I am aware that there is an email circulating that was sent by Sonya Reese to all LA City Council members and the public stating that the Traquero Mexican Railroad Landmark will be degraded by the Venice Community Housing Project. Sonya Reese does not represent the Brown or Black Community in Venice and does not represent the whole Reese family.

The Venice Community Housing Project will not degrade the Traquero Mexican Railroad Landmark. The entire Venice Traquero Committee and a majority of the Brown Community in Venice strongly support the Venice  Community Housing Project that will be built in Venice.

Sonya Reese is spreading false information and misleading the LA City Council about the Venice Community Housing Project and the Venice Mexican American Traquero Monument. I find her actions disrespectful to the Mexican Community in Venice.

There are attempts being made by Jim Murez, Robin Murez, Mark Ryavec, Sonya Reese, Robert Haro (a vendido from Casablanca Restaurant) and others to block affordable housing in Venice for low-income families and to prevent the Venice Mexican American Traquero Monument from moving forward.

For clarification, Mexican history is embedded in the city of LA and California. It is a critical part of the birth of LA and California. These attempts are racially motivated. This group claims that they support the Traquero Monument and Affordable Housing, but oppose the location. These bigoted attitudes by so called Community Representatives are racial discrimination against a minority community. I am sure that if high-rise condominiums for the wealthy were being built, there would be no issues with the project.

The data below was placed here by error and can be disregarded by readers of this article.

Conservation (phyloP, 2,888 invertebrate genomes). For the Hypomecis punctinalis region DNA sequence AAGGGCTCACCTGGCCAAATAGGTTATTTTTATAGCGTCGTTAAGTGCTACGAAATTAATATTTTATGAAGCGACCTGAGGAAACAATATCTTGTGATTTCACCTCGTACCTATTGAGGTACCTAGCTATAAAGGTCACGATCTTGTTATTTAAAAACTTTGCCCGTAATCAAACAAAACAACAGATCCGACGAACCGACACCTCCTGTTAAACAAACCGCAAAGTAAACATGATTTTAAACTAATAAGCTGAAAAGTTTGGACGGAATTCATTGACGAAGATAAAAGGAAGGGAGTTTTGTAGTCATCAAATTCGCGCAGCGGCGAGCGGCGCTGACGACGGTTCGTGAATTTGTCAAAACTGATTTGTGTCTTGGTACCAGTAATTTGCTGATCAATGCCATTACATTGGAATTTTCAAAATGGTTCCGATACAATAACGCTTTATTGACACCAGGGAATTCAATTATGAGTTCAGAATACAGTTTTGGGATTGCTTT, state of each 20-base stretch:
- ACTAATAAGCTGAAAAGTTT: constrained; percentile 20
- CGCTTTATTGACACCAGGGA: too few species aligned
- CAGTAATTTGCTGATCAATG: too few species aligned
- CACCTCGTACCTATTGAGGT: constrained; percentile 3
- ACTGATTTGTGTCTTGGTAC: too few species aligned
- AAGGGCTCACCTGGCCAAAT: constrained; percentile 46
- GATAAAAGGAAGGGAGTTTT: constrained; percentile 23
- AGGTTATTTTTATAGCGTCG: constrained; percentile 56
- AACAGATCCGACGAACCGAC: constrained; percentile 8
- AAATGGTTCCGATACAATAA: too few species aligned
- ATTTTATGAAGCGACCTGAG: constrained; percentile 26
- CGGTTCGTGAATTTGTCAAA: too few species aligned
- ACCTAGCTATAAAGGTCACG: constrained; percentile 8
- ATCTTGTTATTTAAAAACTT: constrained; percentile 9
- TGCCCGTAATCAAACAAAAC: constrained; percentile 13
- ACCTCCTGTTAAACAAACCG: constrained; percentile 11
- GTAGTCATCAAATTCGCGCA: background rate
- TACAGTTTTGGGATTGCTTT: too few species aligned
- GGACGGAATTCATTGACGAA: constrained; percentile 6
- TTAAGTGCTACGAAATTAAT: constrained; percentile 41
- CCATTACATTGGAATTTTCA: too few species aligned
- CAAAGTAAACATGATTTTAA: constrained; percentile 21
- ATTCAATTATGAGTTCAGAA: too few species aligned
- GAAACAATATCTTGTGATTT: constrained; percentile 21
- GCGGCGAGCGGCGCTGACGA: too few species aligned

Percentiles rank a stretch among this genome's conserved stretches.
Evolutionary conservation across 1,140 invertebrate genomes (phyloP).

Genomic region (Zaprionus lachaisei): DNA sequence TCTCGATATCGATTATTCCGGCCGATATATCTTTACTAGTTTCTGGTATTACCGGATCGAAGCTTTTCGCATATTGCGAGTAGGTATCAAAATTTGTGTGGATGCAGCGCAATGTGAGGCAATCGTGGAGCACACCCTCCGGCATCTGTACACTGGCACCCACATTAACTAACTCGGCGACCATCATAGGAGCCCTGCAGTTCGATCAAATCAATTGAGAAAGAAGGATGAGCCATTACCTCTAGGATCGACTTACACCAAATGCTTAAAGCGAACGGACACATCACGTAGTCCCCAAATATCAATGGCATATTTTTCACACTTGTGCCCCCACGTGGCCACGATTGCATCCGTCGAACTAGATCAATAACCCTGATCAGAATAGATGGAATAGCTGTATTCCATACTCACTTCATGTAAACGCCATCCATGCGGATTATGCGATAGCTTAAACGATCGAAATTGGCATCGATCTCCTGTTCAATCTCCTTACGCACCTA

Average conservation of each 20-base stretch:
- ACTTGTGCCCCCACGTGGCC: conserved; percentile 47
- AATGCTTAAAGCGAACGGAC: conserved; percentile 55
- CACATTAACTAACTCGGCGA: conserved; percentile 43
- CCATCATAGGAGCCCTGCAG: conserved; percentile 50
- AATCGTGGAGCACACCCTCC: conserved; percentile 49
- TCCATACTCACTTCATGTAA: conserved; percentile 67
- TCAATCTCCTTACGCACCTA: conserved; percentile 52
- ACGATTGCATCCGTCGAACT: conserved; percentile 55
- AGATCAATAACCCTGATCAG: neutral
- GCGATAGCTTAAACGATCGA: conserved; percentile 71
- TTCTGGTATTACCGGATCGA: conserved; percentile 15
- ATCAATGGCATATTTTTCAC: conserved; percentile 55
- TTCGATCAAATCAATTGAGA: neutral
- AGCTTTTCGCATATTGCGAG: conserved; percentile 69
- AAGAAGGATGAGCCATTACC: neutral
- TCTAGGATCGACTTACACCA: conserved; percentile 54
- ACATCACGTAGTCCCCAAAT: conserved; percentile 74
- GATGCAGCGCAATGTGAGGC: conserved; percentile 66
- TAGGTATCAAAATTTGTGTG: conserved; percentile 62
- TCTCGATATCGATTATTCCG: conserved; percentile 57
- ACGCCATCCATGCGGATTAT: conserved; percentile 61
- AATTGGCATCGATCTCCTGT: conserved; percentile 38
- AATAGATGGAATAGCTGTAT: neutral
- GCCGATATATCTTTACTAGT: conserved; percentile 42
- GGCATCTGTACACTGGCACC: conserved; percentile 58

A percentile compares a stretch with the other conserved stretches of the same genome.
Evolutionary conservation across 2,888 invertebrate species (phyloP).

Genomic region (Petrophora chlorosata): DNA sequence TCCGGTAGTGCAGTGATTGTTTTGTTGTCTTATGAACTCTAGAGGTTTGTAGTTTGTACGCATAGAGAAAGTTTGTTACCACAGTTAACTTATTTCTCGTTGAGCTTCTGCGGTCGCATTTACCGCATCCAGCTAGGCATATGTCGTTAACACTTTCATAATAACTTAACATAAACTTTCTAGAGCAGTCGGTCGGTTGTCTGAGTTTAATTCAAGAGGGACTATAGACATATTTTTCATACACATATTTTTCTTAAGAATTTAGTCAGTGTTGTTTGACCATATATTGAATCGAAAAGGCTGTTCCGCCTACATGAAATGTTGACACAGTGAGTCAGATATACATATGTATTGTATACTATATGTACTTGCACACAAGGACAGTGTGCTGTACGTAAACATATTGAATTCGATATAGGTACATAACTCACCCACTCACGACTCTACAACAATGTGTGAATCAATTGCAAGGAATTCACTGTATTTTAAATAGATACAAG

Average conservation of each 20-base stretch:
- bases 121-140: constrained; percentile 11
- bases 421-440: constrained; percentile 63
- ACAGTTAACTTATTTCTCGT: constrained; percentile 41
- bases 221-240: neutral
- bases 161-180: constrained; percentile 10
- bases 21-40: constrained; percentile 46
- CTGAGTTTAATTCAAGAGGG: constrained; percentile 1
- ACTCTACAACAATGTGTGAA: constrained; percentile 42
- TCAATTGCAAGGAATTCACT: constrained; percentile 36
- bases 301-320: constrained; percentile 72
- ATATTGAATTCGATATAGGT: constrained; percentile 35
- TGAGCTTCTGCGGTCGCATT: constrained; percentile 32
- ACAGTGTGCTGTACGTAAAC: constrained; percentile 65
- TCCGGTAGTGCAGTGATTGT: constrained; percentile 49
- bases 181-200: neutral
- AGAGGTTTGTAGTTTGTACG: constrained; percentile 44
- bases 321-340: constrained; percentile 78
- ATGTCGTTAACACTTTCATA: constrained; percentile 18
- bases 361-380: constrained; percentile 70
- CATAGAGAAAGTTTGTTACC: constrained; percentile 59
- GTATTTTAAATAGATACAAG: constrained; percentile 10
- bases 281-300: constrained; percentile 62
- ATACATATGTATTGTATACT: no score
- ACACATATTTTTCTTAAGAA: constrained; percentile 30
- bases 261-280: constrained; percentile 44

Laura Ceballos
VMATM Committee Chair
Venice

Responding to Ballona Wetlands Restoration Project letters
Editor:
David Kay never mentions his affiliation with SoCal Gas, which just happens to have a facility on the Ballona Wetlands, so to present himself as an environmentalist is laughable.

This is the same guy who accused me of smoking weed because I wrote about the protection of the trees in Marina del Rey. I also saw him give the bird to people at a public meeting because they disagreed with his position to “restore” the Ballona Wetlands.

I urge all readers to consider the motives, actions and character of a person, because even though his words may come across as reasonable, it is very easy for somebody to spin information for his own agenda. SoCal Gas needs to remove 17 oil wells, so what better way to do that than to have the California taxpayers pay for it under the guise of a restoration plan?

Does David Kay strike you as someone who would have opposed building the marina in favor of the wetlands? Well, now he wants you to believe that he cares so much about them by disrupting them once again after 50 years of natural restoration.

It is irresponsible to spend 9 years and $270 million of the taxpayers’ money on 566 acres of state-owned land for a make-work project in a state where a total of 8,367 fires burned 3,083,507 acres this year alone, regardless of what a so-called SoCal Gas “environmentalist” claims.

William R. Hicks
Marina del Rey